October 31, 2022
It’s makeover time here at Happy Coding. I’ve been thinking about this for a while, but I find myself going in circles about the same few issues without making much progress, so this blog post is my attempt at talking it through. I don’t have a UX team I can whiteboard with, so typing into a text editor will have to do.
Happy Coding started with an amorphous goal. I wanted a new home for the tutorials that started over at Static Void Games. This new home would also be the home of hobby projects I worked on, which would be examples that showed practical applications of the tutorials. Oh and why not throw in a personal blog while I’m at it. And a forum!
Each of these made sense on their own. I didn’t want the site to be a bunch of theoretical tutorials, so I wanted the examples section to be a first-class citizen. I wanted a place to post random nerdy thoughts, so I added a blog. And more importantly, I wanted Happy Coding to be a community, so I added the forum.
But I’m not sure it ever made sense as a cohesive whole. Some folks come to the tutorials after searching for specific info. Some other folks come to the examples as I post them on Twitter. Others only know Happy Coding as my personal blog.
I think that leaves people with an incomplete picture of What This All Is For, and to be honest I think it leaves me with an incomplete picture of why I’m doing this. I get into grooves where I hang out in certain parts of the website for a while, but it doesn’t feel connected in the way I’d like it to.
I’ve been thinking about this for a long time, probably years at this point. But two things recently happened that inspired me to finally do something about it.
The first was the redesign of The Coding Train’s website. I love seeing how much thought they put into understanding their goals, and then making sure the new and improved website got them closer to those goals. And it was done in a genuine way, instead of the shady SEO hacks you usually see with this kind of thing.
The other one was Elon Musk buying Twitter. This has been coming for a while, and I’ve been thinking about what it would look like to quit social media altogether. Is it possible to have an online presence without being at the mercy of a couple soulless billionaires? What would Happy Coding have to look like for that to work?
One or the main issues I’m trying to fix is that right now, the examples section feels very separate from the tutorials section. If you’re learning about calling functions on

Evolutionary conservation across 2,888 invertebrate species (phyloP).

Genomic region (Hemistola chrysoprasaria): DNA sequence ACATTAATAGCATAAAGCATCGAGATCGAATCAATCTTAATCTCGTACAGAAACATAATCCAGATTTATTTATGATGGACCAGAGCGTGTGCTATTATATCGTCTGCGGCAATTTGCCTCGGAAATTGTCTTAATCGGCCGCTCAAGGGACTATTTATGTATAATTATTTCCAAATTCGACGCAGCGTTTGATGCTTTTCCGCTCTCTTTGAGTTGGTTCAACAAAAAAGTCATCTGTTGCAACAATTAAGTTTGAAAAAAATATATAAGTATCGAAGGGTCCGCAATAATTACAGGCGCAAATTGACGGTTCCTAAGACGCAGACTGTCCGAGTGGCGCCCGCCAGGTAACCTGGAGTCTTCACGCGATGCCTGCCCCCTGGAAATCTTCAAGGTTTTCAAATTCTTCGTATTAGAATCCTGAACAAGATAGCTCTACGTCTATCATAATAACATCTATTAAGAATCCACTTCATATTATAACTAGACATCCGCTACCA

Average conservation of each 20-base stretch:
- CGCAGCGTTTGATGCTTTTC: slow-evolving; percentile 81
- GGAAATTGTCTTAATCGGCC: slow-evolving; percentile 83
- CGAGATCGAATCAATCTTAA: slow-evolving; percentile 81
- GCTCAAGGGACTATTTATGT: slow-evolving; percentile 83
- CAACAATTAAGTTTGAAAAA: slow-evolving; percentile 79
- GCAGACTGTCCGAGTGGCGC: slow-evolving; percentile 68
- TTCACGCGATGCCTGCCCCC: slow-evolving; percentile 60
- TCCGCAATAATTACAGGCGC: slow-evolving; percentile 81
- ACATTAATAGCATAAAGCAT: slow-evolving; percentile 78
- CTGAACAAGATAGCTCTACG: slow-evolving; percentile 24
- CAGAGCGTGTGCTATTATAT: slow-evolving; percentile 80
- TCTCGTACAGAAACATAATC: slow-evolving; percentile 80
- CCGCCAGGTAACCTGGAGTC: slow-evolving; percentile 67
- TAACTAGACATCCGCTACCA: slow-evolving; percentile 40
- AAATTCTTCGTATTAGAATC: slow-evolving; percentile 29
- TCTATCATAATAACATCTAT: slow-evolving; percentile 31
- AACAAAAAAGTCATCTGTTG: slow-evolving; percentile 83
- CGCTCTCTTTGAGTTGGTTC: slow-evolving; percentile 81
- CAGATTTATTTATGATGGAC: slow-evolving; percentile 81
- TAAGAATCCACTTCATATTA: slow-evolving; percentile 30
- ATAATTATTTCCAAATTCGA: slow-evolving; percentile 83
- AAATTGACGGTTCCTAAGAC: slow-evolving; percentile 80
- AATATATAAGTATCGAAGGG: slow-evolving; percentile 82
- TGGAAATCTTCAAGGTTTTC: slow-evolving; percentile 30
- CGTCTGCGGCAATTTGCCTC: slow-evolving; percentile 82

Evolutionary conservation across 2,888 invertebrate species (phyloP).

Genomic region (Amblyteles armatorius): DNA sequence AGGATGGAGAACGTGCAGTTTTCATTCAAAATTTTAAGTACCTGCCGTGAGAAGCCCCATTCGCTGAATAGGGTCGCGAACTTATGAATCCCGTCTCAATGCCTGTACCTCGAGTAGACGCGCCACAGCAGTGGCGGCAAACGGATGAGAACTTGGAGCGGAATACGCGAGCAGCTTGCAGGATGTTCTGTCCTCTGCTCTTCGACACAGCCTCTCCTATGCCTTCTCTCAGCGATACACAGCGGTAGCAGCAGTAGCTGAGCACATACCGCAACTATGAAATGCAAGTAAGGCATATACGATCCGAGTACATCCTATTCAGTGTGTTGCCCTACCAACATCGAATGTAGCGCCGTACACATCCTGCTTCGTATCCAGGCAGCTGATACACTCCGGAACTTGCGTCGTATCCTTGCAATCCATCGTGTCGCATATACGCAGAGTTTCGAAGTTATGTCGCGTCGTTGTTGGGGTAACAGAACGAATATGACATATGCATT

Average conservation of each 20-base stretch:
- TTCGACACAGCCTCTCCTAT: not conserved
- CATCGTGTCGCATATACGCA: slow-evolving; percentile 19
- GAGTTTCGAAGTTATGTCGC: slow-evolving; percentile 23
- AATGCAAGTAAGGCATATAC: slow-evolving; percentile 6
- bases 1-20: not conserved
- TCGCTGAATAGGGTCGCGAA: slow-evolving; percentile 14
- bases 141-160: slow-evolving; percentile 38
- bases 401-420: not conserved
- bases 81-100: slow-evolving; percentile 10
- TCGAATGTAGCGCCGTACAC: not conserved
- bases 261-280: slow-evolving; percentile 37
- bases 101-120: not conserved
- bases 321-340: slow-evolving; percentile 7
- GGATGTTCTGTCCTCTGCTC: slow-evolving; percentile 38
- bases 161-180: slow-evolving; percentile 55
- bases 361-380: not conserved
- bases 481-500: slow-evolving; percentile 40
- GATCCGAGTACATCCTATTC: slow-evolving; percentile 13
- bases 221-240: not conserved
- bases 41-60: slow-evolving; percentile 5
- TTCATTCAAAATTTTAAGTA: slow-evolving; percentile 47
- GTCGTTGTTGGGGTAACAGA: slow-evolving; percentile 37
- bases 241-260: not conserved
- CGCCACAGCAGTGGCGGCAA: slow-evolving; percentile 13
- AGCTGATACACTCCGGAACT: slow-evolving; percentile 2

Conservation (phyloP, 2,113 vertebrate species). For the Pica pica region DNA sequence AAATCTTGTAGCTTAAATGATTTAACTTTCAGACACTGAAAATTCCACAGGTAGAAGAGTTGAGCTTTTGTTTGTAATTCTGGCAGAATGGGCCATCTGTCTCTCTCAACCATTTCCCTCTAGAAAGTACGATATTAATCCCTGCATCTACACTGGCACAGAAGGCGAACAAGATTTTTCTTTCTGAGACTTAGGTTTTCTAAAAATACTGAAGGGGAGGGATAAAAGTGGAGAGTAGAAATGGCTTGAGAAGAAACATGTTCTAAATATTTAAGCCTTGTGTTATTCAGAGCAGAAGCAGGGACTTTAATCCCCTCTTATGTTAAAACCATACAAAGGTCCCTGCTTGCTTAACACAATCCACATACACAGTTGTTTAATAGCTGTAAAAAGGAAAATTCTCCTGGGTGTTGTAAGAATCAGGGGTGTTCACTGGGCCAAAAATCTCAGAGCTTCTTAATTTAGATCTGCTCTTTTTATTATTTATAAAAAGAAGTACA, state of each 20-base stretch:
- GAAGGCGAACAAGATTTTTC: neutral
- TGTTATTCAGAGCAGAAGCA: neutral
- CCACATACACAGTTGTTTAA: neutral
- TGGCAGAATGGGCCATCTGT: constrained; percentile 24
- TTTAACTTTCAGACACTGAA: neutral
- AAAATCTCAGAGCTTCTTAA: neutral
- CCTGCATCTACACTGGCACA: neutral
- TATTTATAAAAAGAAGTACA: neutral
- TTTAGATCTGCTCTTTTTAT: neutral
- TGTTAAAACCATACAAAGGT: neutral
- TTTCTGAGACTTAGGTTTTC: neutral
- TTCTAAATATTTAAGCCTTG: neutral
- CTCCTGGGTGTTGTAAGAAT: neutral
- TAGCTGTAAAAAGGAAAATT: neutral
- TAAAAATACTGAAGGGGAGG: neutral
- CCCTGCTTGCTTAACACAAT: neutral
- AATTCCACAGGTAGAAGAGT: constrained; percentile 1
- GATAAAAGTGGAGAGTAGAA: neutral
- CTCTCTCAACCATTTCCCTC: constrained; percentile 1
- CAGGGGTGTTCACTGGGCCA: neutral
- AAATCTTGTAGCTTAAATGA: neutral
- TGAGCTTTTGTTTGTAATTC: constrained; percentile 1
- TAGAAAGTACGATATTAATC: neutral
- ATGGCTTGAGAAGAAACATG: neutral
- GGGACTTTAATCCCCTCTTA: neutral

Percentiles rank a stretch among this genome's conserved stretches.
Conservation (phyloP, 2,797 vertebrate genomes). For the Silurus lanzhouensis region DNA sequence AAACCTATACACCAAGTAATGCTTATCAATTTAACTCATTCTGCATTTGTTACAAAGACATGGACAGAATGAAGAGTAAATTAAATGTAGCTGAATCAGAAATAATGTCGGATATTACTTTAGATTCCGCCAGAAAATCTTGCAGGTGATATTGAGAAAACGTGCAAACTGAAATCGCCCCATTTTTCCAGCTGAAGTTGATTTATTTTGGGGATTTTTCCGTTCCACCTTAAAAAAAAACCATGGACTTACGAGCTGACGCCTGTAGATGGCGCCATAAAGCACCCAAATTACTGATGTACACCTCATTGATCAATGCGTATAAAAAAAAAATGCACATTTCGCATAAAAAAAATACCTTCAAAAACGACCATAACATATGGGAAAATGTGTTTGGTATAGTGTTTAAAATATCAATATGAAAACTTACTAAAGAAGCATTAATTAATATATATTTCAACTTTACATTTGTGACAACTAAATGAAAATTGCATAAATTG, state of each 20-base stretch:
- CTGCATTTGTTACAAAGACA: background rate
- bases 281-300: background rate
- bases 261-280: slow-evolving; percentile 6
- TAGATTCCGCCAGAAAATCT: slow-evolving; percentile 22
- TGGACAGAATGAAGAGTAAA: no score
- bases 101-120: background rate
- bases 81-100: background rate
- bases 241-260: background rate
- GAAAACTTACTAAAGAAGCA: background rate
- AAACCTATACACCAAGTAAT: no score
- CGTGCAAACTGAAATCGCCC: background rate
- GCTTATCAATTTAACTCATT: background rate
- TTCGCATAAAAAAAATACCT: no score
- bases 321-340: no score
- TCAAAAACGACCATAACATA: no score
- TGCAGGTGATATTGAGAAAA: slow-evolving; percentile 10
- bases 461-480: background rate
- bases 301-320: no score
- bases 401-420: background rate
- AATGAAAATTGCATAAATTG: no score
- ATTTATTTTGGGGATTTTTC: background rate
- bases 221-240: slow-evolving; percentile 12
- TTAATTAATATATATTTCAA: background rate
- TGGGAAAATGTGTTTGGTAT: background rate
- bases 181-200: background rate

HappyCoding.io/tutorials/p5js/calling-functions, it’s not obvious that you can jump over to
HappyCoding.io/tutorials/p5js/#calling-functions to see a bunch of projects you can tweak and remix to practice calling functions.
Should I move all of the examples? Maybe to sub-pages of the tutorials? Maybe
HappyCoding.io/tutorials/p5js/calling-funtions would be the tutorial, and then
HappyCoding.io/tutorials/p5js/calling-functions/rainbow would be an example that draws a rainbow?
I think I like that, because it makes navigating by URL a little more obvious. Maybe I should get rid of the
tutorials subpath and move everything up a level? Then I’d have
HappyCoding.io/java, etc. Would it be okay that
p5js is on the same level as, say,
HappyCoding.io/blog? What about what’s already at
Do URLs even matter? I like how this idea feels, but am I just bike shedding for the fun of it? Not that there’s anything wrong with that, but do people even look at URLs anymore?
I think I want Happy Coding to feel a little like a skill tree, where working through one layer of the tutorials unlocks a new set of example project. I’m not saying I want to hide things until the user does something, but I want the examples to feel like a result of the tutorials.
HappyCoding.io/intro-to-creative-web-dev/calling-functions might be the same thing as
HappyCoding.io/p5js/calling-functions, but with different intro paragraphs maybe?
And where does the community come into play? What would it look like to read a tutorial, play with some examples, and then add your own, or comment on stuff posted by other people?
The tutorials page currently looks like this:
I started hacking at this by rearranging the p5.js tutorial page to make the tutorials bigger, and to include examples below each tutorial.
I think this is an improvement, but there’s way too much going on in one page. Next, I tried adding some styling to separate each “chapter” into its own section.
This feels like it might be something, but I still don’t love it.
I’ve been scribbling ideas in a notebook. Maybe a more obvious hierarchy using tabs?
To be honest, I was hoping that writing this would help me rubber duck debug the redesign, that I’d stumble upon the obvious solution and know exactly what to do. But I’m still asking myself the same questions.
I’d be extremely open to suggestions. I’m also considering finding a freelance designer to help think through some of this stuff, so if that sounds like you, get at me!
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